Pageant week got underway on Sunday 1 July with a special service at St. Mary’s Collegiate Church, preached by the Bishop of Bristol. Special services were also held in other parish churches in the town. This was in line with Parker’s ideas about pageants; he was always very insistent that pageant week celebrations should commence with special church services. And indeed, the religious content of the Warwick Pageant is striking, perhaps affording evidence that claims of the secularisation of early twentieth-century British society have been exaggerated. The antiquity of Christian belief in Warwick is hammered home in the early parts of the pageant. Episode I shows Caractacus saving a child from pagan sacrifice, and then later returning to Britain to preach the word of God; episode II has the legendary British king Gwar [Gwdyr] found a church at Warwick. This is followed by the godly Ethelfleda’s conversion of captured Danes, and two episodes featuring the return of Warwick heroes from the Crusades, one of whom (Roger de Newburgh [Beaumont]) demonstrates his faith by founding a hospital in honour of the Templars, and establishing St. Mary’s as a collegiate church.
The presentation of patriotism
Aside from its religious content, another notable feature of the pageant – common to many early pageants – was the avoidance of any coverage of the English Civil War. This reflected the organizers’ sensitivity that doing so would undermine the patriotic and community-buttressing agenda of the event. For a similar reason, perhaps, the Reformation was also ignored. Indeed, with the exception of the long-distant Wars of the Roses (handled via Shakespeare), which unlike the Reformation did not map onto any very serious contemporary divisions, events suggestive of disharmony are not present in the pageant at all.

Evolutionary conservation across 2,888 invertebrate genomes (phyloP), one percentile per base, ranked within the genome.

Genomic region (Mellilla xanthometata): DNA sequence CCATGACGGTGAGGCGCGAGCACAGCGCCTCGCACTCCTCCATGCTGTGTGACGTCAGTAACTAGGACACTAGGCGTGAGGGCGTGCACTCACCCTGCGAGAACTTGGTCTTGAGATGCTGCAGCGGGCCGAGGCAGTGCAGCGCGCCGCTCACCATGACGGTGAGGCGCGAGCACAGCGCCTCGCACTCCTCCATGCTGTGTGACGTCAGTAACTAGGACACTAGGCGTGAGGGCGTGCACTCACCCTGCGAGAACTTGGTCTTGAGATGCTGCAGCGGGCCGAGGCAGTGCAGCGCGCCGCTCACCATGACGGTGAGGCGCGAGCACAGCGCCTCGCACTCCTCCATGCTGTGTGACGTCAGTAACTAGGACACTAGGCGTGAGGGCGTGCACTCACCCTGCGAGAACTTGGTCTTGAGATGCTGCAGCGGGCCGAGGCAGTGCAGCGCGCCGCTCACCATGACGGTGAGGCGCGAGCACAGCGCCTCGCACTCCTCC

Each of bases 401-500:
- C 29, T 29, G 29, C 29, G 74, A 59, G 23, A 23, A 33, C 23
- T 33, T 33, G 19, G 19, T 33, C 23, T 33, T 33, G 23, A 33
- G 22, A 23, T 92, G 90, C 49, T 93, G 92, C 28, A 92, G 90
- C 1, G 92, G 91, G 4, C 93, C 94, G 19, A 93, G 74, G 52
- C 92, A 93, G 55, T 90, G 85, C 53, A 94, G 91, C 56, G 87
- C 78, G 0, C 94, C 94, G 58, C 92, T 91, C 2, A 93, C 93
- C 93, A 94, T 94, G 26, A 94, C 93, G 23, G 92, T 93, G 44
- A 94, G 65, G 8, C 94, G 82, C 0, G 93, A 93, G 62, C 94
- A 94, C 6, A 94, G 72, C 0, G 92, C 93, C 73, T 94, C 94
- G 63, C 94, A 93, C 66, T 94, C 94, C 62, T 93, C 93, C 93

Local history and tradition
Local history and tradition loomed large in the pageant episodes. The legend of Guy of Warwick and his slaying of the terrifying Dun Cow was too dramatic a story to leave out, and proved particularly popular. Special attention was given to the construction of the monster’s head. After Guy had told how he had severed it from the Dun Cow’s body in mortal combat, the thing was wheeled into the arena on a special trolley, its eyes still rolling and its nostrils breathing smoke.
Real-life town benefactors and notables such as Thomas Oken and John Fisher were also celebrated, of course, as well as the Earls of Warwick and their families. Present-day notables were honoured too: it is significant that the final episode, set in 1694, features an appearance by a member of the Greville family, who would hold the title to the Earldom of Warwick after its fourth creation in 1759. But throughout the pageant, the original intention that local history be fused to the larger narratives of the English national past is everywhere apparent; through means of its pageant, Warwick, a small provincial town by 1906, sought to assert its importance to the national life of the past (Parker called the place ‘the Clapham Junction of English history’). This is shown not least by the prominence of British kings and queens, and also through the presence of William Shakespeare and Warwick the Kingmaker. One highlight was the arrival of Queen Elizabeth I in a magnificent state coach.
This article was originally published on the website The Redress of the Past: Historical Pageants in Britain, 1905-2016, a major Arts and Humanities Research Council funded project examining historical pageants in twentieth-century Britain. Stories of many other pageants around the country can be found on this website.